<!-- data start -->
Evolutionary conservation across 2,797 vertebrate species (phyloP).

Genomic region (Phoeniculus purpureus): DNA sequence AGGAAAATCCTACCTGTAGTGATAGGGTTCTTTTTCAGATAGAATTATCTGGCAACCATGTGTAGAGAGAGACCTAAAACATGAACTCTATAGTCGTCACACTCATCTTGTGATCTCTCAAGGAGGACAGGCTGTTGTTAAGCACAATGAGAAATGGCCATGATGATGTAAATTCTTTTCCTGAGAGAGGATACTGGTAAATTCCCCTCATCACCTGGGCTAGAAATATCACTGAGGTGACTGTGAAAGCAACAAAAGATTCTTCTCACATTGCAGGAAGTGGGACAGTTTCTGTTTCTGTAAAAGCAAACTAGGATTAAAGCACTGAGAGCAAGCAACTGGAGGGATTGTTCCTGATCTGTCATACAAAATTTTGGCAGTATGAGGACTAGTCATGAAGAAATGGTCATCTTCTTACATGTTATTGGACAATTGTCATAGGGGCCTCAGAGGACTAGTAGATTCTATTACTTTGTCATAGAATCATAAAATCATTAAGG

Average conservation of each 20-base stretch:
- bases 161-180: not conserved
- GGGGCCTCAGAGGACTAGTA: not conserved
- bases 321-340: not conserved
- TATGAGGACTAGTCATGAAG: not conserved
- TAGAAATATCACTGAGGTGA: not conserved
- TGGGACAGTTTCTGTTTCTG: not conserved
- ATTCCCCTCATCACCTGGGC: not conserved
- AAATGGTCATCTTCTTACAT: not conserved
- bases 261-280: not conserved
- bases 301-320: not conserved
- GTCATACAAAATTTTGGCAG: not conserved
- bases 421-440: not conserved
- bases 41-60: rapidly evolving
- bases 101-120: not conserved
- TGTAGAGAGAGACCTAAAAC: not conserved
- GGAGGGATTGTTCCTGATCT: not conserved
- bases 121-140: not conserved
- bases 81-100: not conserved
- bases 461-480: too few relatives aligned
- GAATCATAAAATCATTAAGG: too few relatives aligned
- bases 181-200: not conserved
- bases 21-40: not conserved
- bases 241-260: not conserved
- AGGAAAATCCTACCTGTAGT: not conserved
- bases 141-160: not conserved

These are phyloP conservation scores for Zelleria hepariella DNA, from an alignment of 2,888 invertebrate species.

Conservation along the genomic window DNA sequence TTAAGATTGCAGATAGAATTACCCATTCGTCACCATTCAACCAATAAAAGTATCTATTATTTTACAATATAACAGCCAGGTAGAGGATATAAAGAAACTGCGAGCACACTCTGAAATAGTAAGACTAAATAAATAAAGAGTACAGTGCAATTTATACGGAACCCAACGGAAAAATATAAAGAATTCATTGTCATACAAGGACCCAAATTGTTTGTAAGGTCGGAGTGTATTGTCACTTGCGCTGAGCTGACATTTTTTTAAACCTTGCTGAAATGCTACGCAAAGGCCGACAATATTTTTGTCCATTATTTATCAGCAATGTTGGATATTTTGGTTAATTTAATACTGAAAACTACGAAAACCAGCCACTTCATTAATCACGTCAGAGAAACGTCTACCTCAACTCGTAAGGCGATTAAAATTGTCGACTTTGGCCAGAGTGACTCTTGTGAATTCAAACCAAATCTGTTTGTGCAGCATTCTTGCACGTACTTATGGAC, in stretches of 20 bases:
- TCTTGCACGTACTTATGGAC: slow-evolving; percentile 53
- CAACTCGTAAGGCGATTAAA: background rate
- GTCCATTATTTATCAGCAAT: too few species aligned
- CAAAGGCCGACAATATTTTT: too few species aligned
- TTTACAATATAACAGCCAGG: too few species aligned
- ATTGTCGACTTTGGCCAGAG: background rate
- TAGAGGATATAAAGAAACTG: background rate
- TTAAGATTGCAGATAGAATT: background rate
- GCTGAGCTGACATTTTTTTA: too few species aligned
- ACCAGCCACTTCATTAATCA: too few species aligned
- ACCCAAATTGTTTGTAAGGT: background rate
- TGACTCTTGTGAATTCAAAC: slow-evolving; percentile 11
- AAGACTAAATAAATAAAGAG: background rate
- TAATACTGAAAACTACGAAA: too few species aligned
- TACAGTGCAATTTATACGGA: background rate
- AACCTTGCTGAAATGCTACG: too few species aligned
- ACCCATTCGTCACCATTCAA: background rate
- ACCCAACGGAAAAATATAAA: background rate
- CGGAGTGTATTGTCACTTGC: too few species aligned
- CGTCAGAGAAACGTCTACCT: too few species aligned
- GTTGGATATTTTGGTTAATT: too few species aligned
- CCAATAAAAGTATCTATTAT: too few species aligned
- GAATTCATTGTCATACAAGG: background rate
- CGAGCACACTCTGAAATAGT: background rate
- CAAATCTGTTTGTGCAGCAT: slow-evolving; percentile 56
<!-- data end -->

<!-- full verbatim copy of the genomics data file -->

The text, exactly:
Evolutionary conservation across 2,797 vertebrate species (phyloP).

Genomic region (Phoeniculus purpureus): DNA sequence AGGAAAATCCTACCTGTAGTGATAGGGTTCTTTTTCAGATAGAATTATCTGGCAACCATGTGTAGAGAGAGACCTAAAACATGAACTCTATAGTCGTCACACTCATCTTGTGATCTCTCAAGGAGGACAGGCTGTTGTTAAGCACAATGAGAAATGGCCATGATGATGTAAATTCTTTTCCTGAGAGAGGATACTGGTAAATTCCCCTCATCACCTGGGCTAGAAATATCACTGAGGTGACTGTGAAAGCAACAAAAGATTCTTCTCACATTGCAGGAAGTGGGACAGTTTCTGTTTCTGTAAAAGCAAACTAGGATTAAAGCACTGAGAGCAAGCAACTGGAGGGATTGTTCCTGATCTGTCATACAAAATTTTGGCAGTATGAGGACTAGTCATGAAGAAATGGTCATCTTCTTACATGTTATTGGACAATTGTCATAGGGGCCTCAGAGGACTAGTAGATTCTATTACTTTGTCATAGAATCATAAAATCATTAAGG

Average conservation of each 20-base stretch:
- bases 161-180: not conserved
- GGGGCCTCAGAGGACTAGTA: not conserved
- bases 321-340: not conserved
- TATGAGGACTAGTCATGAAG: not conserved
- TAGAAATATCACTGAGGTGA: not conserved
- TGGGACAGTTTCTGTTTCTG: not conserved
- ATTCCCCTCATCACCTGGGC: not conserved
- AAATGGTCATCTTCTTACAT: not conserved
- bases 261-280: not conserved
- bases 301-320: not conserved
- GTCATACAAAATTTTGGCAG: not conserved
- bases 421-440: not conserved
- bases 41-60: rapidly evolving
- bases 101-120: not conserved
- TGTAGAGAGAGACCTAAAAC: not conserved
- GGAGGGATTGTTCCTGATCT: not conserved
- bases 121-140: not conserved
- bases 81-100: not conserved
- bases 461-480: too few relatives aligned
- GAATCATAAAATCATTAAGG: too few relatives aligned
- bases 181-200: not conserved
- bases 21-40: not conserved
- bases 241-260: not conserved
- AGGAAAATCCTACCTGTAGT: not conserved
- bases 141-160: not conserved

These are phyloP conservation scores for Zelleria hepariella DNA, from an alignment of 2,888 invertebrate species.

Conservation along the genomic window DNA sequence TTAAGATTGCAGATAGAATTACCCATTCGTCACCATTCAACCAATAAAAGTATCTATTATTTTACAATATAACAGCCAGGTAGAGGATATAAAGAAACTGCGAGCACACTCTGAAATAGTAAGACTAAATAAATAAAGAGTACAGTGCAATTTATACGGAACCCAACGGAAAAATATAAAGAATTCATTGTCATACAAGGACCCAAATTGTTTGTAAGGTCGGAGTGTATTGTCACTTGCGCTGAGCTGACATTTTTTTAAACCTTGCTGAAATGCTACGCAAAGGCCGACAATATTTTTGTCCATTATTTATCAGCAATGTTGGATATTTTGGTTAATTTAATACTGAAAACTACGAAAACCAGCCACTTCATTAATCACGTCAGAGAAACGTCTACCTCAACTCGTAAGGCGATTAAAATTGTCGACTTTGGCCAGAGTGACTCTTGTGAATTCAAACCAAATCTGTTTGTGCAGCATTCTTGCACGTACTTATGGAC, in stretches of 20 bases:
- TCTTGCACGTACTTATGGAC: slow-evolving; percentile 53
- CAACTCGTAAGGCGATTAAA: background rate
- GTCCATTATTTATCAGCAAT: too few species aligned
- CAAAGGCCGACAATATTTTT: too few species aligned
- TTTACAATATAACAGCCAGG: too few species aligned
- ATTGTCGACTTTGGCCAGAG: background rate
- TAGAGGATATAAAGAAACTG: background rate
- TTAAGATTGCAGATAGAATT: background rate
- GCTGAGCTGACATTTTTTTA: too few species aligned
- ACCAGCCACTTCATTAATCA: too few species aligned
- ACCCAAATTGTTTGTAAGGT: background rate
- TGACTCTTGTGAATTCAAAC: slow-evolving; percentile 11
- AAGACTAAATAAATAAAGAG: background rate
- TAATACTGAAAACTACGAAA: too few species aligned
- TACAGTGCAATTTATACGGA: background rate
- AACCTTGCTGAAATGCTACG: too few species aligned
- ACCCATTCGTCACCATTCAA: background rate
- ACCCAACGGAAAAATATAAA: background rate
- CGGAGTGTATTGTCACTTGC: too few species aligned
- CGTCAGAGAAACGTCTACCT: too few species aligned
- GTTGGATATTTTGGTTAATT: too few species aligned
- CCAATAAAAGTATCTATTAT: too few species aligned
- GAATTCATTGTCATACAAGG: background rate
- CGAGCACACTCTGAAATAGT: background rate
- CAAATCTGTTTGTGCAGCAT: slow-evolving; percentile 56